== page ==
What Kids Need: Hope

You may be thinking, but no one gave me hope, I just seemed to have it already.  Well, today, less than 70% of kids report having a positive view of their future, of feeling optimistic about their lives.  As an educator of many years, both teacher and school administrator, I often asked kids about their future.  They would usually respond with, ‘Oh, I’m sure I won’t be around,’ or ‘I don’t know, it doesn’t matter.’  Your kids’ attitude about their future matters greatly and will affect their behavior from day to day.  Kids who already feel they don’t have a future or that it doesn’t matter will engage in at-risk behaviors and at a higher level of risk in those behaviors.

Talk with your kids about their dreams and never dismiss them as unrealistic or impossible.  Tell them your goals and what happened to them.  Did you succeed?  Why or why not?  Share your stories with them, and encourage them to dream and share their stories.  Instead of using discouraging words such as, “It won’t work” or “You can’t do that, look at you.”  Use, “try it, I’ll help you” or “Why not, there are people that make a good living doing that; let’s find them together.”  It creates an instant bond, something that you both can look forward to and talk about often.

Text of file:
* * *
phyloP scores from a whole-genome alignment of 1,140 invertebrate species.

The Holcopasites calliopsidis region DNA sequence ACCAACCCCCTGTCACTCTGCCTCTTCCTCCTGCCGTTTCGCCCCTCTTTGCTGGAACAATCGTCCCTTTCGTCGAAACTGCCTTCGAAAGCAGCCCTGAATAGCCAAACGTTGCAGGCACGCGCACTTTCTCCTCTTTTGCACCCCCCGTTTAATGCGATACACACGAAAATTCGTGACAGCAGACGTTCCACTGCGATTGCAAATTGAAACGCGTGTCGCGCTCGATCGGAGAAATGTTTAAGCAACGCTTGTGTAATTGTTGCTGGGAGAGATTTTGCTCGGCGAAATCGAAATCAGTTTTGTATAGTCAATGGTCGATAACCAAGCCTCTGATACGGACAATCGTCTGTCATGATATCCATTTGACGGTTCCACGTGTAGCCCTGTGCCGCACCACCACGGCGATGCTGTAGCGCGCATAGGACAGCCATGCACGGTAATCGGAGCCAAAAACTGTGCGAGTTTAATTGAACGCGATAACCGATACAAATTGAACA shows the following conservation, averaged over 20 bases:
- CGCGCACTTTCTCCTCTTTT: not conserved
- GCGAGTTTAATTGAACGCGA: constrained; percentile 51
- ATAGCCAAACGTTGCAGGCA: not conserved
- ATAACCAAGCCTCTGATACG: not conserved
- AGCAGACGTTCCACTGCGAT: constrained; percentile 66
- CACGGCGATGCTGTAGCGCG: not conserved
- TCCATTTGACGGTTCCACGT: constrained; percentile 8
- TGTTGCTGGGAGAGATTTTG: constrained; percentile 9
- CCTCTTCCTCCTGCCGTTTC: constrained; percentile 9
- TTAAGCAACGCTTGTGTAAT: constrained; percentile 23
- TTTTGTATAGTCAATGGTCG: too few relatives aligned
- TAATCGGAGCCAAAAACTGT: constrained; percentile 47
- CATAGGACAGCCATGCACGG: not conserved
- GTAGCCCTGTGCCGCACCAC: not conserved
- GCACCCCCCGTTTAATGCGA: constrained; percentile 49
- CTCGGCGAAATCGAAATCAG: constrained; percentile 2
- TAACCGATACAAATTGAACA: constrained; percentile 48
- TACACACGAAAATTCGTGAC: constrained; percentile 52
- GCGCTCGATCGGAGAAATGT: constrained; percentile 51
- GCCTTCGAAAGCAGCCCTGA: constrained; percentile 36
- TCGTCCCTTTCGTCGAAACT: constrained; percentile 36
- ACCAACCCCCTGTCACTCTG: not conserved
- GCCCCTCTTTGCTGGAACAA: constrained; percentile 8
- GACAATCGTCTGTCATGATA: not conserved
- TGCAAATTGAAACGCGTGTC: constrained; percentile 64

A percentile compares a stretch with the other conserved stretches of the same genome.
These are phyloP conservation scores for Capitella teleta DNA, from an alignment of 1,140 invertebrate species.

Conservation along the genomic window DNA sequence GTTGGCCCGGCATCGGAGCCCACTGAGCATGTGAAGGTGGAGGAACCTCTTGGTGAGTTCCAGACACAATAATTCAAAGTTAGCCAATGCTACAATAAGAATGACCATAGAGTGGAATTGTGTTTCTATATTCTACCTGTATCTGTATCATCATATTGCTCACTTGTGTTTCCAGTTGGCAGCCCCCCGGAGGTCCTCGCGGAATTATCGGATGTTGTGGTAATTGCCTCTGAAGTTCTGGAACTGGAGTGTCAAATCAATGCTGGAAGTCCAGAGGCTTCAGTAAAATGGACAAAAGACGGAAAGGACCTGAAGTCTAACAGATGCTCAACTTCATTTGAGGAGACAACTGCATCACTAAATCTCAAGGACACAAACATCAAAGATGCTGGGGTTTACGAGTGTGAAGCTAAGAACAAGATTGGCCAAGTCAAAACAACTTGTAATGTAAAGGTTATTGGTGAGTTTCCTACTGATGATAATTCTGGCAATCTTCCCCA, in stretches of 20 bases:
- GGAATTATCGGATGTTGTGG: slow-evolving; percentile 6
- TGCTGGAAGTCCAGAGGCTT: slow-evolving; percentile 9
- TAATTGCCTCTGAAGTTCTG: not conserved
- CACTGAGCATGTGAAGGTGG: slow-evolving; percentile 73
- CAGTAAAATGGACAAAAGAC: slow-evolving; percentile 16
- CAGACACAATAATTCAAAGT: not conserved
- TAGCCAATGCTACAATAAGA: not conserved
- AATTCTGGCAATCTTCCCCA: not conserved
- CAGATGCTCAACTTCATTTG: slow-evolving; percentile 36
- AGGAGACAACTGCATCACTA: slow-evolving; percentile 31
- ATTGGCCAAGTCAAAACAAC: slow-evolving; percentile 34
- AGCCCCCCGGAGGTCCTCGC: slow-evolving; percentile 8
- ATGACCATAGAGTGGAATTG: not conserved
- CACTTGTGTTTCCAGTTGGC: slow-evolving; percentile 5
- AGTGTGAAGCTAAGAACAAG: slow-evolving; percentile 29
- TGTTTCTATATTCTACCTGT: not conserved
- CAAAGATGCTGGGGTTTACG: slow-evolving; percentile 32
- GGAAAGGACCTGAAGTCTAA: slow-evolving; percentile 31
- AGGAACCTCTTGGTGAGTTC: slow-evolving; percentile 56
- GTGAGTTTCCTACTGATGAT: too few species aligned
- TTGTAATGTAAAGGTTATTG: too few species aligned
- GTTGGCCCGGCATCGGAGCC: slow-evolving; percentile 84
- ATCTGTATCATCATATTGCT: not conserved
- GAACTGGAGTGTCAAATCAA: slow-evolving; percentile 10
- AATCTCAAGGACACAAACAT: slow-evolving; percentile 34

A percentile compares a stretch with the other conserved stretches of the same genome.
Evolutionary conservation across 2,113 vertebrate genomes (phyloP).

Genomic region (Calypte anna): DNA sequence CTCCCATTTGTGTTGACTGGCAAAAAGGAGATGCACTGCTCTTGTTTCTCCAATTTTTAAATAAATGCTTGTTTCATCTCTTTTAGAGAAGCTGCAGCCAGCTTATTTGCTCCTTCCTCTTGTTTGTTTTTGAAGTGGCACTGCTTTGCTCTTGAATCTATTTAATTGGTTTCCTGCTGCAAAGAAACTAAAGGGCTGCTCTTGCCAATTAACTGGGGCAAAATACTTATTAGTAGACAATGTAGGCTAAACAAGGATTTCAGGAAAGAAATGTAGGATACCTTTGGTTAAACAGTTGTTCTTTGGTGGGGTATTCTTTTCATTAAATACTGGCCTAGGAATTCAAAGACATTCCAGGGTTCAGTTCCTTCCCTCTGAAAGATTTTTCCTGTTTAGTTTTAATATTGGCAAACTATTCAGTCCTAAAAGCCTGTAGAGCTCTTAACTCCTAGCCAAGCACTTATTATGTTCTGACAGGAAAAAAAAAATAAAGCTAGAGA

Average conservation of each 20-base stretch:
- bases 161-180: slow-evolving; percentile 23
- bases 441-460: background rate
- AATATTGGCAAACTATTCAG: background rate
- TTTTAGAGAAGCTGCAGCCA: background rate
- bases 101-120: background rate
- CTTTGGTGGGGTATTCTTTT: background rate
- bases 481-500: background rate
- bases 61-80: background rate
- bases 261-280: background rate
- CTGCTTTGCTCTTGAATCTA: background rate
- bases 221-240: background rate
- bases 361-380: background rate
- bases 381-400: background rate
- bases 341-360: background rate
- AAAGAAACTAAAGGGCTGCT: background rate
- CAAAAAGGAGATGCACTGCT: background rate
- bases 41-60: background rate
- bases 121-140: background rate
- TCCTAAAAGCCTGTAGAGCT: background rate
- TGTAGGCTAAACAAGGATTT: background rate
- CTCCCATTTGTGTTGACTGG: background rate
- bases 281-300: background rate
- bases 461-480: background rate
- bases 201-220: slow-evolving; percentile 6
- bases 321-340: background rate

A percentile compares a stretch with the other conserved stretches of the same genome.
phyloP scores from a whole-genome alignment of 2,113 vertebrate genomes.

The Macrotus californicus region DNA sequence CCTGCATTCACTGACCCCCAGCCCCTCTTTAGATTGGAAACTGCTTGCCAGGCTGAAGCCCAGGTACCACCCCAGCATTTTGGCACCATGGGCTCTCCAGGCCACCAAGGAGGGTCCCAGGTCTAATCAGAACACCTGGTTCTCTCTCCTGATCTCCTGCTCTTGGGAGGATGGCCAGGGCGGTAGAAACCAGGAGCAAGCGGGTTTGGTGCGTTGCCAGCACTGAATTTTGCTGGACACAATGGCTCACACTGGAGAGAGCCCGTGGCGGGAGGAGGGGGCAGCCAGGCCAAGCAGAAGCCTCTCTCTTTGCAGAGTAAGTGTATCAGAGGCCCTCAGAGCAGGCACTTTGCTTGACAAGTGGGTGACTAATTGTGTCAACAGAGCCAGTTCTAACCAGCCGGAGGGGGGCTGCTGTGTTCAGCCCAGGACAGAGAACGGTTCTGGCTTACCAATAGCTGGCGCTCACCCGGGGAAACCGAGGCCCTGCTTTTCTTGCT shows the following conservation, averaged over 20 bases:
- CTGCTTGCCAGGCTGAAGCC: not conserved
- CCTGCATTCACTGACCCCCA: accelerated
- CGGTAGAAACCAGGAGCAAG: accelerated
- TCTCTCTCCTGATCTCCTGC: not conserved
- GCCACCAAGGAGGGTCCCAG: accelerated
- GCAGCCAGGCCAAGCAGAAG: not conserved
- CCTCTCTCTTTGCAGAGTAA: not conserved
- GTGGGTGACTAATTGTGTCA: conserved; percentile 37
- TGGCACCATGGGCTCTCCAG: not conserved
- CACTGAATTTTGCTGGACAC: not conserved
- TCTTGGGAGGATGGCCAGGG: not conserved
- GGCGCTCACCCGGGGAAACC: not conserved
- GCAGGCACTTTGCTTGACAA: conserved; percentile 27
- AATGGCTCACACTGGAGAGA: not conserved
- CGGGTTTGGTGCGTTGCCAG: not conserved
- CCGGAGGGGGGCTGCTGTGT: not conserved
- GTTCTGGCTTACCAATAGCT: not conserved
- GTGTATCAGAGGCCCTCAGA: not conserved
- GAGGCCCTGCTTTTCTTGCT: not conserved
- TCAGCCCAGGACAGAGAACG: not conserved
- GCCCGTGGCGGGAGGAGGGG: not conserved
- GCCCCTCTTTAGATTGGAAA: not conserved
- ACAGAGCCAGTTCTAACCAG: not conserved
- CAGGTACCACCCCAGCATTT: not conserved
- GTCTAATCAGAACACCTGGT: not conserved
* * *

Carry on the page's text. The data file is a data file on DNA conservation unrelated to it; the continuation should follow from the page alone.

Another challenge for our youth today is all the media attention on the terrible things in the world.  Kids get overwhelmed with the national news, environmental news, killings, shootings, and injustices that are continually being presented.  Help them through faith to give those concerns to God and to knew that he is in charge and that life will go along.  Help your child to do what they can from their vantage point and then to let it go.  You can offset this by enjoying nature together.  Take time to enjoy a sunset or to eat a snack together on your deck.  Find some simple yet fun things to do with your child once you start doing this, they quickly learn how to offset the stresses of the world themselves when they are on their own.  Enjoy this particular time together.

Yours for Better Parenting,

Rich